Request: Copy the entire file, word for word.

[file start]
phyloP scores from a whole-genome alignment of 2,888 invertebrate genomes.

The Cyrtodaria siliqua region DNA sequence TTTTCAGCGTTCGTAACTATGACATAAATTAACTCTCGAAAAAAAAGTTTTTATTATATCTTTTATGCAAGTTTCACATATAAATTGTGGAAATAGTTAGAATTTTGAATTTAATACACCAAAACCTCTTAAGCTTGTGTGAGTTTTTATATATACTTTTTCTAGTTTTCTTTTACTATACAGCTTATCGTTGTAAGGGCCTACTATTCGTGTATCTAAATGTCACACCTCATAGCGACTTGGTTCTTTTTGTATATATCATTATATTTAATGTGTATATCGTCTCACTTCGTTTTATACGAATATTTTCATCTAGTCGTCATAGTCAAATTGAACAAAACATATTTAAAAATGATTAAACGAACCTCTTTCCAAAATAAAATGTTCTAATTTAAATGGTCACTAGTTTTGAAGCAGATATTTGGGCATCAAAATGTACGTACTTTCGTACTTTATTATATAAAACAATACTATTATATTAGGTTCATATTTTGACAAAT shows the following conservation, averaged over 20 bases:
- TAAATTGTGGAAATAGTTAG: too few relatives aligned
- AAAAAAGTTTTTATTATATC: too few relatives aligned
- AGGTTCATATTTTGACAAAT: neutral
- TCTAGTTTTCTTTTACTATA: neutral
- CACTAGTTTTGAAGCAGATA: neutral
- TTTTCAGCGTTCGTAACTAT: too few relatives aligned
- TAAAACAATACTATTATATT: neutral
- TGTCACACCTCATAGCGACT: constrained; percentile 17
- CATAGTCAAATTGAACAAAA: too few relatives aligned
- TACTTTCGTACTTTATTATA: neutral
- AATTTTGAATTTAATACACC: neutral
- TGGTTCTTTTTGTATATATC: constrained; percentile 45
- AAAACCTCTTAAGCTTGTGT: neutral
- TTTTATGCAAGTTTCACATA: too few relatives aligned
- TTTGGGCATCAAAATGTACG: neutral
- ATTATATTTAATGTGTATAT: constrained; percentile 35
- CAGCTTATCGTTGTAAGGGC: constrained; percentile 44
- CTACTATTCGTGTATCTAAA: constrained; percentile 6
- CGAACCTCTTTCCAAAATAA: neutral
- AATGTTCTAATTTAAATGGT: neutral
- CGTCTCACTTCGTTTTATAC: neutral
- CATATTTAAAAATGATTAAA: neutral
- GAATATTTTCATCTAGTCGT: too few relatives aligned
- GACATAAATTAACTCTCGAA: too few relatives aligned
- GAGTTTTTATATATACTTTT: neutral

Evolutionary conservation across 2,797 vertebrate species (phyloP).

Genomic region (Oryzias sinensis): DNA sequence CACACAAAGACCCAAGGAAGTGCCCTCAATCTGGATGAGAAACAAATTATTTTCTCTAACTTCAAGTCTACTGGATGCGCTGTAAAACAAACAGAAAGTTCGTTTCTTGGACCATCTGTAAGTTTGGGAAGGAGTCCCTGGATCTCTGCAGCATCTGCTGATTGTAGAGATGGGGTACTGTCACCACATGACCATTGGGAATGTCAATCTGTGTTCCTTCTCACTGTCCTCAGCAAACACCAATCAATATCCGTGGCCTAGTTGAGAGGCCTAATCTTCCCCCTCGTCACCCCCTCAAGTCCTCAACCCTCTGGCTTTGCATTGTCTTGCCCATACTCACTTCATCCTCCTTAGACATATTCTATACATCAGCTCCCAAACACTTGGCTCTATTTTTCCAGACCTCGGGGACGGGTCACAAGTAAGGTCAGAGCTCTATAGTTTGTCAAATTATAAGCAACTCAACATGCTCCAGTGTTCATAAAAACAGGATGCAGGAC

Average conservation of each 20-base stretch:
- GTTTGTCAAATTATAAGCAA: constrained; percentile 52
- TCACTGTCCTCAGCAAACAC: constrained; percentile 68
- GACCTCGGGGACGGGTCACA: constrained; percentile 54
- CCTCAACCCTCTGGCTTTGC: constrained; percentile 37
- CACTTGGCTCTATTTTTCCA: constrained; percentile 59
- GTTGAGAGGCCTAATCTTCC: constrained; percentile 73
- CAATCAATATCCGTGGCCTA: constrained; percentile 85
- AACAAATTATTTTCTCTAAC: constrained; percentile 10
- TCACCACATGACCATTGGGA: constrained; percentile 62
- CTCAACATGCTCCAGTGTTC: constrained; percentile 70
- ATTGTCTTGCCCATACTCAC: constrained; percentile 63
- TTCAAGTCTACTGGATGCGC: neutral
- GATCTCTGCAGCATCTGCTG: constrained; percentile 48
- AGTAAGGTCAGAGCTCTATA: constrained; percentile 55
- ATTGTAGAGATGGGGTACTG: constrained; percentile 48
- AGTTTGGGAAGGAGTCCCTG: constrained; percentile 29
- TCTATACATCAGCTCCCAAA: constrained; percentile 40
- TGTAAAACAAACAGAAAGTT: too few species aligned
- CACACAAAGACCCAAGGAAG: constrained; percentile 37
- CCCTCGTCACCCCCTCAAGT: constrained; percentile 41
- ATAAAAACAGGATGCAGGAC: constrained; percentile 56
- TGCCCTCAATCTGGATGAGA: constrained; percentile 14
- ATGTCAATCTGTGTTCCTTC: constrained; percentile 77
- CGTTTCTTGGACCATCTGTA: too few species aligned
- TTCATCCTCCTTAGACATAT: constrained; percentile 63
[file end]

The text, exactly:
phyloP scores from a whole-genome alignment of 2,888 invertebrate genomes.

The Cyrtodaria siliqua region DNA sequence TTTTCAGCGTTCGTAACTATGACATAAATTAACTCTCGAAAAAAAAGTTTTTATTATATCTTTTATGCAAGTTTCACATATAAATTGTGGAAATAGTTAGAATTTTGAATTTAATACACCAAAACCTCTTAAGCTTGTGTGAGTTTTTATATATACTTTTTCTAGTTTTCTTTTACTATACAGCTTATCGTTGTAAGGGCCTACTATTCGTGTATCTAAATGTCACACCTCATAGCGACTTGGTTCTTTTTGTATATATCATTATATTTAATGTGTATATCGTCTCACTTCGTTTTATACGAATATTTTCATCTAGTCGTCATAGTCAAATTGAACAAAACATATTTAAAAATGATTAAACGAACCTCTTTCCAAAATAAAATGTTCTAATTTAAATGGTCACTAGTTTTGAAGCAGATATTTGGGCATCAAAATGTACGTACTTTCGTACTTTATTATATAAAACAATACTATTATATTAGGTTCATATTTTGACAAAT shows the following conservation, averaged over 20 bases:
- TAAATTGTGGAAATAGTTAG: too few relatives aligned
- AAAAAAGTTTTTATTATATC: too few relatives aligned
- AGGTTCATATTTTGACAAAT: neutral
- TCTAGTTTTCTTTTACTATA: neutral
- CACTAGTTTTGAAGCAGATA: neutral
- TTTTCAGCGTTCGTAACTAT: too few relatives aligned
- TAAAACAATACTATTATATT: neutral
- TGTCACACCTCATAGCGACT: constrained; percentile 17
- CATAGTCAAATTGAACAAAA: too few relatives aligned
- TACTTTCGTACTTTATTATA: neutral
- AATTTTGAATTTAATACACC: neutral
- TGGTTCTTTTTGTATATATC: constrained; percentile 45
- AAAACCTCTTAAGCTTGTGT: neutral
- TTTTATGCAAGTTTCACATA: too few relatives aligned
- TTTGGGCATCAAAATGTACG: neutral
- ATTATATTTAATGTGTATAT: constrained; percentile 35
- CAGCTTATCGTTGTAAGGGC: constrained; percentile 44
- CTACTATTCGTGTATCTAAA: constrained; percentile 6
- CGAACCTCTTTCCAAAATAA: neutral
- AATGTTCTAATTTAAATGGT: neutral
- CGTCTCACTTCGTTTTATAC: neutral
- CATATTTAAAAATGATTAAA: neutral
- GAATATTTTCATCTAGTCGT: too few relatives aligned
- GACATAAATTAACTCTCGAA: too few relatives aligned
- GAGTTTTTATATATACTTTT: neutral

Evolutionary conservation across 2,797 vertebrate species (phyloP).

Genomic region (Oryzias sinensis): DNA sequence CACACAAAGACCCAAGGAAGTGCCCTCAATCTGGATGAGAAACAAATTATTTTCTCTAACTTCAAGTCTACTGGATGCGCTGTAAAACAAACAGAAAGTTCGTTTCTTGGACCATCTGTAAGTTTGGGAAGGAGTCCCTGGATCTCTGCAGCATCTGCTGATTGTAGAGATGGGGTACTGTCACCACATGACCATTGGGAATGTCAATCTGTGTTCCTTCTCACTGTCCTCAGCAAACACCAATCAATATCCGTGGCCTAGTTGAGAGGCCTAATCTTCCCCCTCGTCACCCCCTCAAGTCCTCAACCCTCTGGCTTTGCATTGTCTTGCCCATACTCACTTCATCCTCCTTAGACATATTCTATACATCAGCTCCCAAACACTTGGCTCTATTTTTCCAGACCTCGGGGACGGGTCACAAGTAAGGTCAGAGCTCTATAGTTTGTCAAATTATAAGCAACTCAACATGCTCCAGTGTTCATAAAAACAGGATGCAGGAC

Average conservation of each 20-base stretch:
- GTTTGTCAAATTATAAGCAA: constrained; percentile 52
- TCACTGTCCTCAGCAAACAC: constrained; percentile 68
- GACCTCGGGGACGGGTCACA: constrained; percentile 54
- CCTCAACCCTCTGGCTTTGC: constrained; percentile 37
- CACTTGGCTCTATTTTTCCA: constrained; percentile 59
- GTTGAGAGGCCTAATCTTCC: constrained; percentile 73
- CAATCAATATCCGTGGCCTA: constrained; percentile 85
- AACAAATTATTTTCTCTAAC: constrained; percentile 10
- TCACCACATGACCATTGGGA: constrained; percentile 62
- CTCAACATGCTCCAGTGTTC: constrained; percentile 70
- ATTGTCTTGCCCATACTCAC: constrained; percentile 63
- TTCAAGTCTACTGGATGCGC: neutral
- GATCTCTGCAGCATCTGCTG: constrained; percentile 48
- AGTAAGGTCAGAGCTCTATA: constrained; percentile 55
- ATTGTAGAGATGGGGTACTG: constrained; percentile 48
- AGTTTGGGAAGGAGTCCCTG: constrained; percentile 29
- TCTATACATCAGCTCCCAAA: constrained; percentile 40
- TGTAAAACAAACAGAAAGTT: too few species aligned
- CACACAAAGACCCAAGGAAG: constrained; percentile 37
- CCCTCGTCACCCCCTCAAGT: constrained; percentile 41
- ATAAAAACAGGATGCAGGAC: constrained; percentile 56
- TGCCCTCAATCTGGATGAGA: constrained; percentile 14
- ATGTCAATCTGTGTTCCTTC: constrained; percentile 77
- CGTTTCTTGGACCATCTGTA: too few species aligned
- TTCATCCTCCTTAGACATAT: constrained; percentile 63